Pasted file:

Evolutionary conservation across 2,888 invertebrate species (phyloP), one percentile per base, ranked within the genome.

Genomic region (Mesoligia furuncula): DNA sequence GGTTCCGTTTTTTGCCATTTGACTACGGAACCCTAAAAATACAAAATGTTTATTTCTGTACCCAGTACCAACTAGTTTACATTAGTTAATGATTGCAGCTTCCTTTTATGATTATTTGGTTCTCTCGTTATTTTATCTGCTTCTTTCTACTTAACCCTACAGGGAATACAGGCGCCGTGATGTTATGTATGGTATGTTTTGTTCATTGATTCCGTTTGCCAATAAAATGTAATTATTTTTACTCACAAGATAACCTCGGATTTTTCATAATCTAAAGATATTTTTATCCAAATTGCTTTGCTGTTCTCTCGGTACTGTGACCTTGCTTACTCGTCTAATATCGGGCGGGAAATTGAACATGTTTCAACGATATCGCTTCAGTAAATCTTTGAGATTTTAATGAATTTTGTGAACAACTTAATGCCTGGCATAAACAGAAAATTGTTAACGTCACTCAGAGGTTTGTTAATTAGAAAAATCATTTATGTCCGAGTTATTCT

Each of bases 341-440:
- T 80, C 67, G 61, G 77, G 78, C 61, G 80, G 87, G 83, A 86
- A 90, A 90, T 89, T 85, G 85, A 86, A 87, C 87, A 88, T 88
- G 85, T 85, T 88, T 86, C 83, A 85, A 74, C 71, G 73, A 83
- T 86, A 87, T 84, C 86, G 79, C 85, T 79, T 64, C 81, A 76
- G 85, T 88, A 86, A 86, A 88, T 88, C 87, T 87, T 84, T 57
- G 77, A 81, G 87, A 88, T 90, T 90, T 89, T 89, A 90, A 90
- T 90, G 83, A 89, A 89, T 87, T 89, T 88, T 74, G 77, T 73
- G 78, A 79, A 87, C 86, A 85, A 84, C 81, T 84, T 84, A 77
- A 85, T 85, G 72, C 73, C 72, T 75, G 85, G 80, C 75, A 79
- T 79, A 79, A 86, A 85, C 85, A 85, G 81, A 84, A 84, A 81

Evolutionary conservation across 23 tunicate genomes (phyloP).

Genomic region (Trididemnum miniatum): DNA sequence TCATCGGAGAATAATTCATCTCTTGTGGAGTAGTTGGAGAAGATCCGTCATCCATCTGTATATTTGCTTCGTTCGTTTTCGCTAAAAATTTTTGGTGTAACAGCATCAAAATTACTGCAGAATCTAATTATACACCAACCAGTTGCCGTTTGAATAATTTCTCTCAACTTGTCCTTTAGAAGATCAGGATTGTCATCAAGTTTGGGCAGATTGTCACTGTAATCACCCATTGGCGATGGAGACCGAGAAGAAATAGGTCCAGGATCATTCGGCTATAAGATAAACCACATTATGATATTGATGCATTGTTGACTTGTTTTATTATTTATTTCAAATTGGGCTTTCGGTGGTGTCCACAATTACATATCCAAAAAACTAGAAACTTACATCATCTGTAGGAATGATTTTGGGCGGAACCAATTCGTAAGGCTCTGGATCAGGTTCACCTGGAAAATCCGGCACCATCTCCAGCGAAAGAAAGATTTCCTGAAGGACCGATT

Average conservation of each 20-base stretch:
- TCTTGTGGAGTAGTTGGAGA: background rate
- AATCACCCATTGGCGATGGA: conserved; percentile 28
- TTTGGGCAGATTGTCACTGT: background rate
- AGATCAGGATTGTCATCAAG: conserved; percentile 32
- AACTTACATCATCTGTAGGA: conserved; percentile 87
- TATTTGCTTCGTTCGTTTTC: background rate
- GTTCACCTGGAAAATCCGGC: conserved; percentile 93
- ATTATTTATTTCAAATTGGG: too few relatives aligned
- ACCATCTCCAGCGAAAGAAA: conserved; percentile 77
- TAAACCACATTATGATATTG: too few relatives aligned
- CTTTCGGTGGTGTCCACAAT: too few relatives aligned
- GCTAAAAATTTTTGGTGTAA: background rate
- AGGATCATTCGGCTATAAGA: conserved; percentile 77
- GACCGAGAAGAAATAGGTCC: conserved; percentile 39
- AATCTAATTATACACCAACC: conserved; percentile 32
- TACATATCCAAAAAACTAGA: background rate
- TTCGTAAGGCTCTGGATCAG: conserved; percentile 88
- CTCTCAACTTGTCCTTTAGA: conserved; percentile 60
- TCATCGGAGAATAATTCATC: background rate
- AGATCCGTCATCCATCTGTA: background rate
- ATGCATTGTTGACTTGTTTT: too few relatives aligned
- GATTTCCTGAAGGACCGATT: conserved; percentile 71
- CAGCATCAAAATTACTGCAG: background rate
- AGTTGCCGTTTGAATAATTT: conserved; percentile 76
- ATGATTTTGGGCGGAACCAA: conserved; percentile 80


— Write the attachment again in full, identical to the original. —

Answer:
Evolutionary conservation across 2,888 invertebrate species (phyloP), one percentile per base, ranked within the genome.

Genomic region (Mesoligia furuncula): DNA sequence GGTTCCGTTTTTTGCCATTTGACTACGGAACCCTAAAAATACAAAATGTTTATTTCTGTACCCAGTACCAACTAGTTTACATTAGTTAATGATTGCAGCTTCCTTTTATGATTATTTGGTTCTCTCGTTATTTTATCTGCTTCTTTCTACTTAACCCTACAGGGAATACAGGCGCCGTGATGTTATGTATGGTATGTTTTGTTCATTGATTCCGTTTGCCAATAAAATGTAATTATTTTTACTCACAAGATAACCTCGGATTTTTCATAATCTAAAGATATTTTTATCCAAATTGCTTTGCTGTTCTCTCGGTACTGTGACCTTGCTTACTCGTCTAATATCGGGCGGGAAATTGAACATGTTTCAACGATATCGCTTCAGTAAATCTTTGAGATTTTAATGAATTTTGTGAACAACTTAATGCCTGGCATAAACAGAAAATTGTTAACGTCACTCAGAGGTTTGTTAATTAGAAAAATCATTTATGTCCGAGTTATTCT

Each of bases 341-440:
- T 80, C 67, G 61, G 77, G 78, C 61, G 80, G 87, G 83, A 86
- A 90, A 90, T 89, T 85, G 85, A 86, A 87, C 87, A 88, T 88
- G 85, T 85, T 88, T 86, C 83, A 85, A 74, C 71, G 73, A 83
- T 86, A 87, T 84, C 86, G 79, C 85, T 79, T 64, C 81, A 76
- G 85, T 88, A 86, A 86, A 88, T 88, C 87, T 87, T 84, T 57
- G 77, A 81, G 87, A 88, T 90, T 90, T 89, T 89, A 90, A 90
- T 90, G 83, A 89, A 89, T 87, T 89, T 88, T 74, G 77, T 73
- G 78, A 79, A 87, C 86, A 85, A 84, C 81, T 84, T 84, A 77
- A 85, T 85, G 72, C 73, C 72, T 75, G 85, G 80, C 75, A 79
- T 79, A 79, A 86, A 85, C 85, A 85, G 81, A 84, A 84, A 81

Evolutionary conservation across 23 tunicate genomes (phyloP).

Genomic region (Trididemnum miniatum): DNA sequence TCATCGGAGAATAATTCATCTCTTGTGGAGTAGTTGGAGAAGATCCGTCATCCATCTGTATATTTGCTTCGTTCGTTTTCGCTAAAAATTTTTGGTGTAACAGCATCAAAATTACTGCAGAATCTAATTATACACCAACCAGTTGCCGTTTGAATAATTTCTCTCAACTTGTCCTTTAGAAGATCAGGATTGTCATCAAGTTTGGGCAGATTGTCACTGTAATCACCCATTGGCGATGGAGACCGAGAAGAAATAGGTCCAGGATCATTCGGCTATAAGATAAACCACATTATGATATTGATGCATTGTTGACTTGTTTTATTATTTATTTCAAATTGGGCTTTCGGTGGTGTCCACAATTACATATCCAAAAAACTAGAAACTTACATCATCTGTAGGAATGATTTTGGGCGGAACCAATTCGTAAGGCTCTGGATCAGGTTCACCTGGAAAATCCGGCACCATCTCCAGCGAAAGAAAGATTTCCTGAAGGACCGATT

Average conservation of each 20-base stretch:
- TCTTGTGGAGTAGTTGGAGA: background rate
- AATCACCCATTGGCGATGGA: conserved; percentile 28
- TTTGGGCAGATTGTCACTGT: background rate
- AGATCAGGATTGTCATCAAG: conserved; percentile 32
- AACTTACATCATCTGTAGGA: conserved; percentile 87
- TATTTGCTTCGTTCGTTTTC: background rate
- GTTCACCTGGAAAATCCGGC: conserved; percentile 93
- ATTATTTATTTCAAATTGGG: too few relatives aligned
- ACCATCTCCAGCGAAAGAAA: conserved; percentile 77
- TAAACCACATTATGATATTG: too few relatives aligned
- CTTTCGGTGGTGTCCACAAT: too few relatives aligned
- GCTAAAAATTTTTGGTGTAA: background rate
- AGGATCATTCGGCTATAAGA: conserved; percentile 77
- GACCGAGAAGAAATAGGTCC: conserved; percentile 39
- AATCTAATTATACACCAACC: conserved; percentile 32
- TACATATCCAAAAAACTAGA: background rate
- TTCGTAAGGCTCTGGATCAG: conserved; percentile 88
- CTCTCAACTTGTCCTTTAGA: conserved; percentile 60
- TCATCGGAGAATAATTCATC: background rate
- AGATCCGTCATCCATCTGTA: background rate
- ATGCATTGTTGACTTGTTTT: too few relatives aligned
- GATTTCCTGAAGGACCGATT: conserved; percentile 71
- CAGCATCAAAATTACTGCAG: background rate
- AGTTGCCGTTTGAATAATTT: conserved; percentile 76
- ATGATTTTGGGCGGAACCAA: conserved; percentile 80